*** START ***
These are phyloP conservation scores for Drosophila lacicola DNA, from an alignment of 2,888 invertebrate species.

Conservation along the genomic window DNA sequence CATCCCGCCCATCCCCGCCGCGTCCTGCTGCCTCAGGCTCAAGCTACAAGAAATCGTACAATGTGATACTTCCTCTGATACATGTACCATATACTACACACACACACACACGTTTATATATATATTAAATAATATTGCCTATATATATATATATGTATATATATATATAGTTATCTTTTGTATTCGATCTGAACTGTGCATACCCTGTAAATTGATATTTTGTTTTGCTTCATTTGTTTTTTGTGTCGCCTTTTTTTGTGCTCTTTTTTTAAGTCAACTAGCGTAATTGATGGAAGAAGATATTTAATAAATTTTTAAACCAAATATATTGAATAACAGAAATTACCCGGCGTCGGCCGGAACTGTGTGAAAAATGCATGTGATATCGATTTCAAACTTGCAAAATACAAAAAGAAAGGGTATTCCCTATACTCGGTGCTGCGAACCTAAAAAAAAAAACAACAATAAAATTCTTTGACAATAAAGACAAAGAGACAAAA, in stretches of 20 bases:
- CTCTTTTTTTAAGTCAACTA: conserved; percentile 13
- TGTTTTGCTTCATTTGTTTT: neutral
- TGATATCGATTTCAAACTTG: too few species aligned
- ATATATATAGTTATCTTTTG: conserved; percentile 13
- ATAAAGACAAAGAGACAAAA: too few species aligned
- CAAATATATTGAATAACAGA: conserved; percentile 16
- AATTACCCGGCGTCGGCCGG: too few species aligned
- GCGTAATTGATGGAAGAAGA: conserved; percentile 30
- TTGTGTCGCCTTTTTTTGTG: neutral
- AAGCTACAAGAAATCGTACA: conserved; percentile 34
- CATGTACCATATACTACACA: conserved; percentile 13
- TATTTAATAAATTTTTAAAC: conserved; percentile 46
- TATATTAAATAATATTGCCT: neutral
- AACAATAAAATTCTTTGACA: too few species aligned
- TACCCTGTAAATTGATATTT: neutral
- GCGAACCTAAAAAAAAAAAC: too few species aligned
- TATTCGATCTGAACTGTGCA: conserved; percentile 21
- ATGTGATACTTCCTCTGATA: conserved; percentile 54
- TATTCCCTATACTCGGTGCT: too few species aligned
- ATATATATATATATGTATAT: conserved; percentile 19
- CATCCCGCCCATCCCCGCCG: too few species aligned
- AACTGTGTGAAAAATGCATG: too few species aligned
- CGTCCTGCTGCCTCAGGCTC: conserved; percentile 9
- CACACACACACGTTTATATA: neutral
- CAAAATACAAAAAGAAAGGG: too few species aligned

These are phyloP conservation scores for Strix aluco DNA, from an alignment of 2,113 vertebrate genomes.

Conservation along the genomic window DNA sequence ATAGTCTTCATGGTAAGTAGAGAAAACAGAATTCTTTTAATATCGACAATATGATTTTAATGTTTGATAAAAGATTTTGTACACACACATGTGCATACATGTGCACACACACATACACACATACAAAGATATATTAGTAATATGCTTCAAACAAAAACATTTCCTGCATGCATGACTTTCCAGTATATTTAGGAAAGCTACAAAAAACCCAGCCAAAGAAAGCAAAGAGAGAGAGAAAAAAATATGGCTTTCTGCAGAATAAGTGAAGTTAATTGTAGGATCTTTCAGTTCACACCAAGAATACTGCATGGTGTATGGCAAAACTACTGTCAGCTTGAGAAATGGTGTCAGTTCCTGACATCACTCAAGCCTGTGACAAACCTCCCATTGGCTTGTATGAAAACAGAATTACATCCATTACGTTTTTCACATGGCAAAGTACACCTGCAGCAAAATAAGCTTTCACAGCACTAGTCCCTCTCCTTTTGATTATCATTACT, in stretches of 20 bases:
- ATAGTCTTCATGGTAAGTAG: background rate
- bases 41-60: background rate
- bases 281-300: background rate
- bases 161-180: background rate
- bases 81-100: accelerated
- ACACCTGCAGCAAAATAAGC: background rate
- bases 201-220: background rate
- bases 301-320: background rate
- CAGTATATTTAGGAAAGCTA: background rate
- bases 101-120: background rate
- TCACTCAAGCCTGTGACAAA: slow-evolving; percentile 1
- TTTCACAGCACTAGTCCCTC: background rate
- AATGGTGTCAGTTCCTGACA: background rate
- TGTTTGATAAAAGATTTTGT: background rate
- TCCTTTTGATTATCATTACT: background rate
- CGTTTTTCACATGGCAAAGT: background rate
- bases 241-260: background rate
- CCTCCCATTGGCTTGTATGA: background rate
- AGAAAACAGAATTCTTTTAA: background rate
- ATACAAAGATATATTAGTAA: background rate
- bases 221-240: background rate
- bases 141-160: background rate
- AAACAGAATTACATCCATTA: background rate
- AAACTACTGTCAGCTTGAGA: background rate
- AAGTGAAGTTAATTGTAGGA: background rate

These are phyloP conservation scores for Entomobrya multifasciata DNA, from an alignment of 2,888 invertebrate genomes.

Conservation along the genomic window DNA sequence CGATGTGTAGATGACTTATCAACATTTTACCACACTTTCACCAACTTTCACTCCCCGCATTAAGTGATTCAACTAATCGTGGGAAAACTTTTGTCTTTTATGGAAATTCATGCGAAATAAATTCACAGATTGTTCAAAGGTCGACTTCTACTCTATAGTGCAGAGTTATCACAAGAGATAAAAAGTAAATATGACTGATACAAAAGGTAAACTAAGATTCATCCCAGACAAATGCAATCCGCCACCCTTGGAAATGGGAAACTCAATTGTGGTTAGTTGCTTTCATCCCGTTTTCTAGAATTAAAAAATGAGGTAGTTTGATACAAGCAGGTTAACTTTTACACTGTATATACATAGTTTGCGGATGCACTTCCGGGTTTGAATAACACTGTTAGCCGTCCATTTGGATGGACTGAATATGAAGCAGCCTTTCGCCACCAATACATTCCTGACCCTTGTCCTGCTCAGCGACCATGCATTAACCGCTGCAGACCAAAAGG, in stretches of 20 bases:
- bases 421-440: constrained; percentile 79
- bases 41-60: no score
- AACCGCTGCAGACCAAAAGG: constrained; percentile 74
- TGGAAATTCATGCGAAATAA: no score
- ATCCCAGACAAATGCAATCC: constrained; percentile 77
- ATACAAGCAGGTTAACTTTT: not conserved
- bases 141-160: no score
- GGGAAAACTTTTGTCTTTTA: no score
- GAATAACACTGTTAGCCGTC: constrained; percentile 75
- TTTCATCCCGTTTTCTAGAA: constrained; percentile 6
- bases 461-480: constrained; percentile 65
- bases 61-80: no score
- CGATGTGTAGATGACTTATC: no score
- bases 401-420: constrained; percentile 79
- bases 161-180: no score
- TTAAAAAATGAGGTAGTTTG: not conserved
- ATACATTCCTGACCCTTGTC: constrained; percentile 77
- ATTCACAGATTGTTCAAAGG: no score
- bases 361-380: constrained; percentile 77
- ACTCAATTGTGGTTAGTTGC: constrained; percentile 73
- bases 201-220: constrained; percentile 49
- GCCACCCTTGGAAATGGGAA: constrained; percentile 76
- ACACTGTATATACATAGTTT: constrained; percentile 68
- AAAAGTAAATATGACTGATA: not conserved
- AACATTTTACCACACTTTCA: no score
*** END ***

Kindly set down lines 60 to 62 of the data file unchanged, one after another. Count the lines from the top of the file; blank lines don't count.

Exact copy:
- TGGAAATTCATGCGAAATAA: no score
- ATCCCAGACAAATGCAATCC: constrained; percentile 77
- ATACAAGCAGGTTAACTTTT: not conserved